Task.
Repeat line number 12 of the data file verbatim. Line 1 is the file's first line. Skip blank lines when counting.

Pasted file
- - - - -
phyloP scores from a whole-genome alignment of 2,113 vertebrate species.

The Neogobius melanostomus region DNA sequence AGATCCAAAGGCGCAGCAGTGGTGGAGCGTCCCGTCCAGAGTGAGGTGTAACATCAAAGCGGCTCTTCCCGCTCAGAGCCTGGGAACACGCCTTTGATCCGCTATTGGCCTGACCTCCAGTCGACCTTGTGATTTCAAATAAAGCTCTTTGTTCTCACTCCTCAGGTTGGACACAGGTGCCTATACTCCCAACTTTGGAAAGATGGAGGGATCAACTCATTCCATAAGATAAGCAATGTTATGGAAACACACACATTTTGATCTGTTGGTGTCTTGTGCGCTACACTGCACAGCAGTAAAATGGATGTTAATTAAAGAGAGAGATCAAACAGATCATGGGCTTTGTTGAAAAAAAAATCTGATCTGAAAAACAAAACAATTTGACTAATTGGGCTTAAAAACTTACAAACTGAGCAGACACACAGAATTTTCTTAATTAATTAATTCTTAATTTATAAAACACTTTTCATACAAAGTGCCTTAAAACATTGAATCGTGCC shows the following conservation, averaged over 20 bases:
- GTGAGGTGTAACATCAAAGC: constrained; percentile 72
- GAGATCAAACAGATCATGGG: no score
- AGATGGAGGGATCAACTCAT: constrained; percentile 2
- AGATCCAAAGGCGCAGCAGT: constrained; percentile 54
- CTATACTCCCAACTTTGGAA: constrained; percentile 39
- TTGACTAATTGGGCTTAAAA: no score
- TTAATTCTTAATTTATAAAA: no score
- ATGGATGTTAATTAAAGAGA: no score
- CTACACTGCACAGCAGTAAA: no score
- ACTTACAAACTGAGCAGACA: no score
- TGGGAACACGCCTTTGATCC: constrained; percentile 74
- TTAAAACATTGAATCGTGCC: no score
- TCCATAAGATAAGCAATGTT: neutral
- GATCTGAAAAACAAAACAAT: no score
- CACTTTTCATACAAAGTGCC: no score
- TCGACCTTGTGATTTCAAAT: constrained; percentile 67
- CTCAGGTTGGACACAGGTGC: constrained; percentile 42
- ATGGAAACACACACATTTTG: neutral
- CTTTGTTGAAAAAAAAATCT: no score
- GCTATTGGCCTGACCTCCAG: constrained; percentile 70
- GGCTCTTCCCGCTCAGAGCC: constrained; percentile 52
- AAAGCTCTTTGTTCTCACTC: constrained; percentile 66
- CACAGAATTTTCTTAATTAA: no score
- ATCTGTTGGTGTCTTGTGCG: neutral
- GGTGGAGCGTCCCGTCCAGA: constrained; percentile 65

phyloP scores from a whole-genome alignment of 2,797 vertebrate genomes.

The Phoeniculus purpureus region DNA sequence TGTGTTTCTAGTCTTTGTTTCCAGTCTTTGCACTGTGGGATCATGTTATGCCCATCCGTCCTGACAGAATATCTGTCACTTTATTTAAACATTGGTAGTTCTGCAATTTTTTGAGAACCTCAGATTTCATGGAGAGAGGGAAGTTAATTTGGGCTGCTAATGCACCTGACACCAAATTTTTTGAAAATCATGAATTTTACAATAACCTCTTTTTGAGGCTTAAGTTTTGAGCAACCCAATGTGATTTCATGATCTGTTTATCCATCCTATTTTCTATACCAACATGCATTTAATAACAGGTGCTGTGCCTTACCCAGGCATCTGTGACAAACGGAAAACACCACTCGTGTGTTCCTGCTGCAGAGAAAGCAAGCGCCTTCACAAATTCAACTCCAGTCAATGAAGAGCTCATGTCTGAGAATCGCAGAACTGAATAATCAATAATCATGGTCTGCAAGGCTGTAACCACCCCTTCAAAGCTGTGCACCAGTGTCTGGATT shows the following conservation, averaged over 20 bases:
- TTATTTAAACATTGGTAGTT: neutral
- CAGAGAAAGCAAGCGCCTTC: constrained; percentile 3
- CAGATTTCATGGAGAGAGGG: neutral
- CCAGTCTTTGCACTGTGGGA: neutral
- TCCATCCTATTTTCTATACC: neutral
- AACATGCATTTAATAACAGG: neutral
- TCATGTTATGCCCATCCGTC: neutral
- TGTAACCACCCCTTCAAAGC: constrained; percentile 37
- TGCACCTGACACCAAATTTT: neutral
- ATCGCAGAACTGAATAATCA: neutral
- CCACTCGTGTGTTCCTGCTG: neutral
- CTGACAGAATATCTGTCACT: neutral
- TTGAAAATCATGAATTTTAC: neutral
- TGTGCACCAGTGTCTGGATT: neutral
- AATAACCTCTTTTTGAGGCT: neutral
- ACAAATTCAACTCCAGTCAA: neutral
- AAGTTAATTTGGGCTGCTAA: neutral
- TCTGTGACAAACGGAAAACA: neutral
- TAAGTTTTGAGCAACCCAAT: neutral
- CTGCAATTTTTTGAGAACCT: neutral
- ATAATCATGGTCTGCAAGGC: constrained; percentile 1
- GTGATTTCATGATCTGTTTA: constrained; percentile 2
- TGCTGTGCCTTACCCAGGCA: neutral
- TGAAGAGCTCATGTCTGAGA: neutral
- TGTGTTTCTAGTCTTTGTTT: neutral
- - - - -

- ACTTACAAACTGAGCAGACA: no score